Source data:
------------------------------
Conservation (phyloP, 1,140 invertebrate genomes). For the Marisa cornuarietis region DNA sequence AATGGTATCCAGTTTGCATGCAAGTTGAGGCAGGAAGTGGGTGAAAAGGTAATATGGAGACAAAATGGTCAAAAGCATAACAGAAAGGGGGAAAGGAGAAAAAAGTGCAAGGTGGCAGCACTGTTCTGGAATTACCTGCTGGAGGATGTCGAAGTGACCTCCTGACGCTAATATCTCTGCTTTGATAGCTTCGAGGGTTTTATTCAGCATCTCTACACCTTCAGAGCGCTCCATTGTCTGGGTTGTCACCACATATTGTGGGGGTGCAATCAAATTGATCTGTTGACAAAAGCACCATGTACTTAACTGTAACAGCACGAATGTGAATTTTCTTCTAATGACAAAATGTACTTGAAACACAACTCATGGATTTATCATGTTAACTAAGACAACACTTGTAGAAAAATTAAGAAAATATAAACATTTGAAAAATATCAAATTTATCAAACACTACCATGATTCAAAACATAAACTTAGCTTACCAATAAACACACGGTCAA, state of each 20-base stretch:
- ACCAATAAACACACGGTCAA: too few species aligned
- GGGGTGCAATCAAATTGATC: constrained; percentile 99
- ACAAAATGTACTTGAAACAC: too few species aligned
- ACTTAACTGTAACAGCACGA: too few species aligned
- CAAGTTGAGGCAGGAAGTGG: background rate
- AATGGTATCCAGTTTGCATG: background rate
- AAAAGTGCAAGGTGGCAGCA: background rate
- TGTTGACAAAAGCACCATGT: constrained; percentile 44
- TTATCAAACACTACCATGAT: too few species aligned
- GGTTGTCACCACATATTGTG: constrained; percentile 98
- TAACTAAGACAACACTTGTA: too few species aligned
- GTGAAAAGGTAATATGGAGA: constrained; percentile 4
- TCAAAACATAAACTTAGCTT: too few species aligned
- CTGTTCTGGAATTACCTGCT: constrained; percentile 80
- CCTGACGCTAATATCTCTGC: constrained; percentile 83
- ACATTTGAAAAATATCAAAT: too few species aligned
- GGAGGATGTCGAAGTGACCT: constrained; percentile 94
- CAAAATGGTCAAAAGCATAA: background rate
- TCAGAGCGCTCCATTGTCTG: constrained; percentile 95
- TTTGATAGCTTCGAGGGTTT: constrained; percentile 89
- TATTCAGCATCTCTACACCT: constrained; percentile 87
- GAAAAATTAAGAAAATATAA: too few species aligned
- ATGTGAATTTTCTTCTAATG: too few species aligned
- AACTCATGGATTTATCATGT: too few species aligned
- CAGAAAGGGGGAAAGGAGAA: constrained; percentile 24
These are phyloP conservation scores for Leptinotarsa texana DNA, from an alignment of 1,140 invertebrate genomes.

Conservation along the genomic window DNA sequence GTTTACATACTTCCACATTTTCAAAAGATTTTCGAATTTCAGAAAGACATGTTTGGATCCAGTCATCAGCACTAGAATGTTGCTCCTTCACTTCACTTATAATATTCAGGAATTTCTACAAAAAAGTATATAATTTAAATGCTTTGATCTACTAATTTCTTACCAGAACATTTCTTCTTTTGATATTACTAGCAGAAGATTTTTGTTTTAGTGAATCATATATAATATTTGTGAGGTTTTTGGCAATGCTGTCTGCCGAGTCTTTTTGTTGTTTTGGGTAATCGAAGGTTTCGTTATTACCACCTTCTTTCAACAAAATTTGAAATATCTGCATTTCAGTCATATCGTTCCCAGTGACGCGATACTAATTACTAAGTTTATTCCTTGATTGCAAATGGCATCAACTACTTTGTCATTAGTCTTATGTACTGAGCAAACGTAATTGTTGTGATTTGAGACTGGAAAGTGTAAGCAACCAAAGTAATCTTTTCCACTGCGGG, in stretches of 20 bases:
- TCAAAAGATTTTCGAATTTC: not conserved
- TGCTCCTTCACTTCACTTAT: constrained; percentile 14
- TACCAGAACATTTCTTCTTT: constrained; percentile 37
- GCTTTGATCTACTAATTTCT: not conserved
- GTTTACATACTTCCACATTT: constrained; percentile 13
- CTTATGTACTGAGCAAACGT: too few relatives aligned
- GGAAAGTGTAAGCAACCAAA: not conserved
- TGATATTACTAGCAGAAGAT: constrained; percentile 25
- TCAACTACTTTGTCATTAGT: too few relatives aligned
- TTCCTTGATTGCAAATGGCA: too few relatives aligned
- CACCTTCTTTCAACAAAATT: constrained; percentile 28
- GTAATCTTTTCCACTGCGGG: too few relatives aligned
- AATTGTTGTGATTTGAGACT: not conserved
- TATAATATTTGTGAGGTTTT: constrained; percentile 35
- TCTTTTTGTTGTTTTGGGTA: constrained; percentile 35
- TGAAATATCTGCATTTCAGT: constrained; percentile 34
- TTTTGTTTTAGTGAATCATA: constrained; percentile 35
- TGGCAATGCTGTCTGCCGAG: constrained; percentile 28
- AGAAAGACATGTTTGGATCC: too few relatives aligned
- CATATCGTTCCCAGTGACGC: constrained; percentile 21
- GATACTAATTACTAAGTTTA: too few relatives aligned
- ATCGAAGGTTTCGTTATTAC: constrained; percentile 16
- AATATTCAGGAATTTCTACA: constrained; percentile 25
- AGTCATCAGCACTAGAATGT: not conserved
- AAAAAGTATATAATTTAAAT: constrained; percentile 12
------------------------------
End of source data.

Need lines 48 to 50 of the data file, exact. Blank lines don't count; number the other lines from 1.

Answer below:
- CATATCGTTCCCAGTGACGC: constrained; percentile 21
- GATACTAATTACTAAGTTTA: too few relatives aligned
- ATCGAAGGTTTCGTTATTAC: constrained; percentile 16